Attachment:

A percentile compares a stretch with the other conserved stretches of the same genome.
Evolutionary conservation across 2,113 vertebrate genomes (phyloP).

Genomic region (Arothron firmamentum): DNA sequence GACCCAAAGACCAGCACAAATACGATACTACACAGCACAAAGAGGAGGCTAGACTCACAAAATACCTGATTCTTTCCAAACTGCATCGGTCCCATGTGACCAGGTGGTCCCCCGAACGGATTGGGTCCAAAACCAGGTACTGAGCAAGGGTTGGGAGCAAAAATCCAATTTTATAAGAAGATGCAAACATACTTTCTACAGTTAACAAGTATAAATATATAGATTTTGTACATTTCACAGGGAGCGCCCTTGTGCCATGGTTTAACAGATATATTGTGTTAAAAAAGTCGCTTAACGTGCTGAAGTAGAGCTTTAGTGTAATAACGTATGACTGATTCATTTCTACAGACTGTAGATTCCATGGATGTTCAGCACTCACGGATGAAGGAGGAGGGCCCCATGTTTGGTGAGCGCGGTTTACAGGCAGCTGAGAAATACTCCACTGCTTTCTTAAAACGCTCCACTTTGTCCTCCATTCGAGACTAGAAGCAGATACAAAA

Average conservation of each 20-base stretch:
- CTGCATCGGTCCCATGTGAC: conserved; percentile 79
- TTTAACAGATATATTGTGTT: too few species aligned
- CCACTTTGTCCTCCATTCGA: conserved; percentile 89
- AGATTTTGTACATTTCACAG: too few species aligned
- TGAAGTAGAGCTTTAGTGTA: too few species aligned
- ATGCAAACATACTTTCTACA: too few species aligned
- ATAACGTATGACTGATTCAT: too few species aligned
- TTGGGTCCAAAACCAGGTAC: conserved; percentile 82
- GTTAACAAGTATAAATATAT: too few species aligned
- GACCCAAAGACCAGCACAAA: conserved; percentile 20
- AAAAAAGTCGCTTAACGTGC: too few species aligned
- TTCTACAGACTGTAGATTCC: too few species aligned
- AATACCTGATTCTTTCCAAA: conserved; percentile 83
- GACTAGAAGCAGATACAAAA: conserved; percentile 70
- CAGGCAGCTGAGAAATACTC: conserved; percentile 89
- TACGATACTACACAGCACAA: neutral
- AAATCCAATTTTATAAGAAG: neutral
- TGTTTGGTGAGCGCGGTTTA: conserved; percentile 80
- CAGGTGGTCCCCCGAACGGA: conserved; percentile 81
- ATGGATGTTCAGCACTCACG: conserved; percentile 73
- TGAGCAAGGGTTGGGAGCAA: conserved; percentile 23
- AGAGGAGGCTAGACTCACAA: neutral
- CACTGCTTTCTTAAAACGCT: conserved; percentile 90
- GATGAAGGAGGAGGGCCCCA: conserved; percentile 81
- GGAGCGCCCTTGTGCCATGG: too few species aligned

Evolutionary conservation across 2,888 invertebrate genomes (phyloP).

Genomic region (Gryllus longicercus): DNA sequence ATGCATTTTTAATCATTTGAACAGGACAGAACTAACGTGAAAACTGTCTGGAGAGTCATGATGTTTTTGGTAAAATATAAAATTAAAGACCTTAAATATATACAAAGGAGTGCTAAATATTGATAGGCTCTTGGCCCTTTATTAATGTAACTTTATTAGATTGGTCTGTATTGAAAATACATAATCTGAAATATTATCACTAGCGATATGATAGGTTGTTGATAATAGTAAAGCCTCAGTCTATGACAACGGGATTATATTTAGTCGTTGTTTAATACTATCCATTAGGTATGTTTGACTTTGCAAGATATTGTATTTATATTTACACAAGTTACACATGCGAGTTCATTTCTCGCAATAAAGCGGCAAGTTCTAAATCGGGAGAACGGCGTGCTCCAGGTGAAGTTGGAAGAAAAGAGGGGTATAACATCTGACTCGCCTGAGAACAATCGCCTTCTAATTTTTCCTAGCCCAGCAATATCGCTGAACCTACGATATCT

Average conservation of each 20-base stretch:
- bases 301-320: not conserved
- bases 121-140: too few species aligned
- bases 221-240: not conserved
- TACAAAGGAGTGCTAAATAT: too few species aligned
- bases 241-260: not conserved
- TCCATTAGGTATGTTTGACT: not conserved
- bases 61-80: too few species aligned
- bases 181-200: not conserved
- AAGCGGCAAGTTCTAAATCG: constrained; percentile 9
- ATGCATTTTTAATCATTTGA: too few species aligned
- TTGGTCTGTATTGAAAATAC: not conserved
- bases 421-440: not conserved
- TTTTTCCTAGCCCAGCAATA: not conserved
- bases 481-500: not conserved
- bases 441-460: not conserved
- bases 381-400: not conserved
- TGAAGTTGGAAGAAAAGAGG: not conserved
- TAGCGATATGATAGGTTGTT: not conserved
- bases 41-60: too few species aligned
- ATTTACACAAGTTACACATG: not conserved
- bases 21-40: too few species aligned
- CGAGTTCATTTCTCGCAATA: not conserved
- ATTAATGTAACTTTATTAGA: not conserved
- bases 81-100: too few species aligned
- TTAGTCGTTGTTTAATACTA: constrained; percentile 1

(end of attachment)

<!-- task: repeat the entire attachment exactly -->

A percentile compares a stretch with the other conserved stretches of the same genome.
Evolutionary conservation across 2,113 vertebrate genomes (phyloP).

Genomic region (Arothron firmamentum): DNA sequence GACCCAAAGACCAGCACAAATACGATACTACACAGCACAAAGAGGAGGCTAGACTCACAAAATACCTGATTCTTTCCAAACTGCATCGGTCCCATGTGACCAGGTGGTCCCCCGAACGGATTGGGTCCAAAACCAGGTACTGAGCAAGGGTTGGGAGCAAAAATCCAATTTTATAAGAAGATGCAAACATACTTTCTACAGTTAACAAGTATAAATATATAGATTTTGTACATTTCACAGGGAGCGCCCTTGTGCCATGGTTTAACAGATATATTGTGTTAAAAAAGTCGCTTAACGTGCTGAAGTAGAGCTTTAGTGTAATAACGTATGACTGATTCATTTCTACAGACTGTAGATTCCATGGATGTTCAGCACTCACGGATGAAGGAGGAGGGCCCCATGTTTGGTGAGCGCGGTTTACAGGCAGCTGAGAAATACTCCACTGCTTTCTTAAAACGCTCCACTTTGTCCTCCATTCGAGACTAGAAGCAGATACAAAA

Average conservation of each 20-base stretch:
- CTGCATCGGTCCCATGTGAC: conserved; percentile 79
- TTTAACAGATATATTGTGTT: too few species aligned
- CCACTTTGTCCTCCATTCGA: conserved; percentile 89
- AGATTTTGTACATTTCACAG: too few species aligned
- TGAAGTAGAGCTTTAGTGTA: too few species aligned
- ATGCAAACATACTTTCTACA: too few species aligned
- ATAACGTATGACTGATTCAT: too few species aligned
- TTGGGTCCAAAACCAGGTAC: conserved; percentile 82
- GTTAACAAGTATAAATATAT: too few species aligned
- GACCCAAAGACCAGCACAAA: conserved; percentile 20
- AAAAAAGTCGCTTAACGTGC: too few species aligned
- TTCTACAGACTGTAGATTCC: too few species aligned
- AATACCTGATTCTTTCCAAA: conserved; percentile 83
- GACTAGAAGCAGATACAAAA: conserved; percentile 70
- CAGGCAGCTGAGAAATACTC: conserved; percentile 89
- TACGATACTACACAGCACAA: neutral
- AAATCCAATTTTATAAGAAG: neutral
- TGTTTGGTGAGCGCGGTTTA: conserved; percentile 80
- CAGGTGGTCCCCCGAACGGA: conserved; percentile 81
- ATGGATGTTCAGCACTCACG: conserved; percentile 73
- TGAGCAAGGGTTGGGAGCAA: conserved; percentile 23
- AGAGGAGGCTAGACTCACAA: neutral
- CACTGCTTTCTTAAAACGCT: conserved; percentile 90
- GATGAAGGAGGAGGGCCCCA: conserved; percentile 81
- GGAGCGCCCTTGTGCCATGG: too few species aligned

Evolutionary conservation across 2,888 invertebrate genomes (phyloP).

Genomic region (Gryllus longicercus): DNA sequence ATGCATTTTTAATCATTTGAACAGGACAGAACTAACGTGAAAACTGTCTGGAGAGTCATGATGTTTTTGGTAAAATATAAAATTAAAGACCTTAAATATATACAAAGGAGTGCTAAATATTGATAGGCTCTTGGCCCTTTATTAATGTAACTTTATTAGATTGGTCTGTATTGAAAATACATAATCTGAAATATTATCACTAGCGATATGATAGGTTGTTGATAATAGTAAAGCCTCAGTCTATGACAACGGGATTATATTTAGTCGTTGTTTAATACTATCCATTAGGTATGTTTGACTTTGCAAGATATTGTATTTATATTTACACAAGTTACACATGCGAGTTCATTTCTCGCAATAAAGCGGCAAGTTCTAAATCGGGAGAACGGCGTGCTCCAGGTGAAGTTGGAAGAAAAGAGGGGTATAACATCTGACTCGCCTGAGAACAATCGCCTTCTAATTTTTCCTAGCCCAGCAATATCGCTGAACCTACGATATCT

Average conservation of each 20-base stretch:
- bases 301-320: not conserved
- bases 121-140: too few species aligned
- bases 221-240: not conserved
- TACAAAGGAGTGCTAAATAT: too few species aligned
- bases 241-260: not conserved
- TCCATTAGGTATGTTTGACT: not conserved
- bases 61-80: too few species aligned
- bases 181-200: not conserved
- AAGCGGCAAGTTCTAAATCG: constrained; percentile 9
- ATGCATTTTTAATCATTTGA: too few species aligned
- TTGGTCTGTATTGAAAATAC: not conserved
- bases 421-440: not conserved
- TTTTTCCTAGCCCAGCAATA: not conserved
- bases 481-500: not conserved
- bases 441-460: not conserved
- bases 381-400: not conserved
- TGAAGTTGGAAGAAAAGAGG: not conserved
- TAGCGATATGATAGGTTGTT: not conserved
- bases 41-60: too few species aligned
- ATTTACACAAGTTACACATG: not conserved
- bases 21-40: too few species aligned
- CGAGTTCATTTCTCGCAATA: not conserved
- ATTAATGTAACTTTATTAGA: not conserved
- bases 81-100: too few species aligned
- TTAGTCGTTGTTTAATACTA: constrained; percentile 1